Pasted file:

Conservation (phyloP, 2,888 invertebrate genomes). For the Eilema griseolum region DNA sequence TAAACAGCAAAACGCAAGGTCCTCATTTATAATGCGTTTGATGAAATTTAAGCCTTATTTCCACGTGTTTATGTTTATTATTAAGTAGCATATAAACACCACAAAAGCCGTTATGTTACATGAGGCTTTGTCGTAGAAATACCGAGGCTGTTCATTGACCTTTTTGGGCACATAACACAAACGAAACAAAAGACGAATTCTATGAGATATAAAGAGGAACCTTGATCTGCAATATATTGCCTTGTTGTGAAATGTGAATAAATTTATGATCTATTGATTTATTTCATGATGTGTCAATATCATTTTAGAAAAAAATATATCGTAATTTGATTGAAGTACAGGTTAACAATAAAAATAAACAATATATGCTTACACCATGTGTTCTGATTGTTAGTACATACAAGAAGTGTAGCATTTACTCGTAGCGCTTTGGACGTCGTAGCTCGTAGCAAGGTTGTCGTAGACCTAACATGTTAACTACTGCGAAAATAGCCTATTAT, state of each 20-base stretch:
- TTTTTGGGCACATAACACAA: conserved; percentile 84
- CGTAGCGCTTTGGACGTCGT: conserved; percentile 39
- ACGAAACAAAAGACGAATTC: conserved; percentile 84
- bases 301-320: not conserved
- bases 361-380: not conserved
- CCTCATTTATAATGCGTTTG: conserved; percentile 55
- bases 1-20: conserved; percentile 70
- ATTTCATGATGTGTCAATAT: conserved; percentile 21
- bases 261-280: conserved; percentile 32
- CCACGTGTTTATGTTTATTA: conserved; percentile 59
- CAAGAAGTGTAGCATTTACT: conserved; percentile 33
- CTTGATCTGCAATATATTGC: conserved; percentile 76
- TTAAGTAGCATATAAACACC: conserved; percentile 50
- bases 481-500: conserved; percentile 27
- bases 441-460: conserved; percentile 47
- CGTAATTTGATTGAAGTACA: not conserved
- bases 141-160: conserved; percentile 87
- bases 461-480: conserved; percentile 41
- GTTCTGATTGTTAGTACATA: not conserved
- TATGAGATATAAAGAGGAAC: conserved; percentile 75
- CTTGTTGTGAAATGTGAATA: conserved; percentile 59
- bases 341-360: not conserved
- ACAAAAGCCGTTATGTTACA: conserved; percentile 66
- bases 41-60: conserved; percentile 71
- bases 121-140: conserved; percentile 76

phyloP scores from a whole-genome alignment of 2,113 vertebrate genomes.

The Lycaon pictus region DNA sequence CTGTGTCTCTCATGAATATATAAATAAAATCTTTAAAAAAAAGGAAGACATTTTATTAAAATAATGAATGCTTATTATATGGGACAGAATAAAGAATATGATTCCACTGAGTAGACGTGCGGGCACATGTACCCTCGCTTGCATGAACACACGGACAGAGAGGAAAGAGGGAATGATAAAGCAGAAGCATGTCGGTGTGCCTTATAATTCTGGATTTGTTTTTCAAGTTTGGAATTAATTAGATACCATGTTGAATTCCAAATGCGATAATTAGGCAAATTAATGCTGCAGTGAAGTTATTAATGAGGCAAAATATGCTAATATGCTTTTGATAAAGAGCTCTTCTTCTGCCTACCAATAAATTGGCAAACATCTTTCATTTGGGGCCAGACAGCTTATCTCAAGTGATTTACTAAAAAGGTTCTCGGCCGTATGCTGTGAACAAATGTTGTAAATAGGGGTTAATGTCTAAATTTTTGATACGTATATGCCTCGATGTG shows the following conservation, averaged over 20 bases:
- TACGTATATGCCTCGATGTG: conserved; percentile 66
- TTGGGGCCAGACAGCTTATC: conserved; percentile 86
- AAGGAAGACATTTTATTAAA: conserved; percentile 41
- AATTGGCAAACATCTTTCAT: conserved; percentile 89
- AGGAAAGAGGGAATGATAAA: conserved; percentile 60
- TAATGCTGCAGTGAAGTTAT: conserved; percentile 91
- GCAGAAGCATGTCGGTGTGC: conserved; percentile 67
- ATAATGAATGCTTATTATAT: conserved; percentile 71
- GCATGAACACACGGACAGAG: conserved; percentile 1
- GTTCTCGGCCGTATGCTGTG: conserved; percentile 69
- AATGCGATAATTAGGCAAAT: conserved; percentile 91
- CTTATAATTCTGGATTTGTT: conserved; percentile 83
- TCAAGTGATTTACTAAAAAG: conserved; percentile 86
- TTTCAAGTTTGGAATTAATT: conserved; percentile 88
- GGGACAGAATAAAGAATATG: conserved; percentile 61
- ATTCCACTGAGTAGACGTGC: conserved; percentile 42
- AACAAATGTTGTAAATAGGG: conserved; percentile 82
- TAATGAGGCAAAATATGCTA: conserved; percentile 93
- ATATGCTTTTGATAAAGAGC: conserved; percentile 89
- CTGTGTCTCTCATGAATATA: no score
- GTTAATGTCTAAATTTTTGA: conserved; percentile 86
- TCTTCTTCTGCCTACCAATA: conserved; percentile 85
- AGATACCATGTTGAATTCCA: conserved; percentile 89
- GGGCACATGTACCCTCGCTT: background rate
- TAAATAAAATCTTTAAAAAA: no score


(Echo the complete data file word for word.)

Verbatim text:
Conservation (phyloP, 2,888 invertebrate genomes). For the Eilema griseolum region DNA sequence TAAACAGCAAAACGCAAGGTCCTCATTTATAATGCGTTTGATGAAATTTAAGCCTTATTTCCACGTGTTTATGTTTATTATTAAGTAGCATATAAACACCACAAAAGCCGTTATGTTACATGAGGCTTTGTCGTAGAAATACCGAGGCTGTTCATTGACCTTTTTGGGCACATAACACAAACGAAACAAAAGACGAATTCTATGAGATATAAAGAGGAACCTTGATCTGCAATATATTGCCTTGTTGTGAAATGTGAATAAATTTATGATCTATTGATTTATTTCATGATGTGTCAATATCATTTTAGAAAAAAATATATCGTAATTTGATTGAAGTACAGGTTAACAATAAAAATAAACAATATATGCTTACACCATGTGTTCTGATTGTTAGTACATACAAGAAGTGTAGCATTTACTCGTAGCGCTTTGGACGTCGTAGCTCGTAGCAAGGTTGTCGTAGACCTAACATGTTAACTACTGCGAAAATAGCCTATTAT, state of each 20-base stretch:
- TTTTTGGGCACATAACACAA: conserved; percentile 84
- CGTAGCGCTTTGGACGTCGT: conserved; percentile 39
- ACGAAACAAAAGACGAATTC: conserved; percentile 84
- bases 301-320: not conserved
- bases 361-380: not conserved
- CCTCATTTATAATGCGTTTG: conserved; percentile 55
- bases 1-20: conserved; percentile 70
- ATTTCATGATGTGTCAATAT: conserved; percentile 21
- bases 261-280: conserved; percentile 32
- CCACGTGTTTATGTTTATTA: conserved; percentile 59
- CAAGAAGTGTAGCATTTACT: conserved; percentile 33
- CTTGATCTGCAATATATTGC: conserved; percentile 76
- TTAAGTAGCATATAAACACC: conserved; percentile 50
- bases 481-500: conserved; percentile 27
- bases 441-460: conserved; percentile 47
- CGTAATTTGATTGAAGTACA: not conserved
- bases 141-160: conserved; percentile 87
- bases 461-480: conserved; percentile 41
- GTTCTGATTGTTAGTACATA: not conserved
- TATGAGATATAAAGAGGAAC: conserved; percentile 75
- CTTGTTGTGAAATGTGAATA: conserved; percentile 59
- bases 341-360: not conserved
- ACAAAAGCCGTTATGTTACA: conserved; percentile 66
- bases 41-60: conserved; percentile 71
- bases 121-140: conserved; percentile 76

phyloP scores from a whole-genome alignment of 2,113 vertebrate genomes.

The Lycaon pictus region DNA sequence CTGTGTCTCTCATGAATATATAAATAAAATCTTTAAAAAAAAGGAAGACATTTTATTAAAATAATGAATGCTTATTATATGGGACAGAATAAAGAATATGATTCCACTGAGTAGACGTGCGGGCACATGTACCCTCGCTTGCATGAACACACGGACAGAGAGGAAAGAGGGAATGATAAAGCAGAAGCATGTCGGTGTGCCTTATAATTCTGGATTTGTTTTTCAAGTTTGGAATTAATTAGATACCATGTTGAATTCCAAATGCGATAATTAGGCAAATTAATGCTGCAGTGAAGTTATTAATGAGGCAAAATATGCTAATATGCTTTTGATAAAGAGCTCTTCTTCTGCCTACCAATAAATTGGCAAACATCTTTCATTTGGGGCCAGACAGCTTATCTCAAGTGATTTACTAAAAAGGTTCTCGGCCGTATGCTGTGAACAAATGTTGTAAATAGGGGTTAATGTCTAAATTTTTGATACGTATATGCCTCGATGTG shows the following conservation, averaged over 20 bases:
- TACGTATATGCCTCGATGTG: conserved; percentile 66
- TTGGGGCCAGACAGCTTATC: conserved; percentile 86
- AAGGAAGACATTTTATTAAA: conserved; percentile 41
- AATTGGCAAACATCTTTCAT: conserved; percentile 89
- AGGAAAGAGGGAATGATAAA: conserved; percentile 60
- TAATGCTGCAGTGAAGTTAT: conserved; percentile 91
- GCAGAAGCATGTCGGTGTGC: conserved; percentile 67
- ATAATGAATGCTTATTATAT: conserved; percentile 71
- GCATGAACACACGGACAGAG: conserved; percentile 1
- GTTCTCGGCCGTATGCTGTG: conserved; percentile 69
- AATGCGATAATTAGGCAAAT: conserved; percentile 91
- CTTATAATTCTGGATTTGTT: conserved; percentile 83
- TCAAGTGATTTACTAAAAAG: conserved; percentile 86
- TTTCAAGTTTGGAATTAATT: conserved; percentile 88
- GGGACAGAATAAAGAATATG: conserved; percentile 61
- ATTCCACTGAGTAGACGTGC: conserved; percentile 42
- AACAAATGTTGTAAATAGGG: conserved; percentile 82
- TAATGAGGCAAAATATGCTA: conserved; percentile 93
- ATATGCTTTTGATAAAGAGC: conserved; percentile 89
- CTGTGTCTCTCATGAATATA: no score
- GTTAATGTCTAAATTTTTGA: conserved; percentile 86
- TCTTCTTCTGCCTACCAATA: conserved; percentile 85
- AGATACCATGTTGAATTCCA: conserved; percentile 89
- GGGCACATGTACCCTCGCTT: background rate
- TAAATAAAATCTTTAAAAAA: no score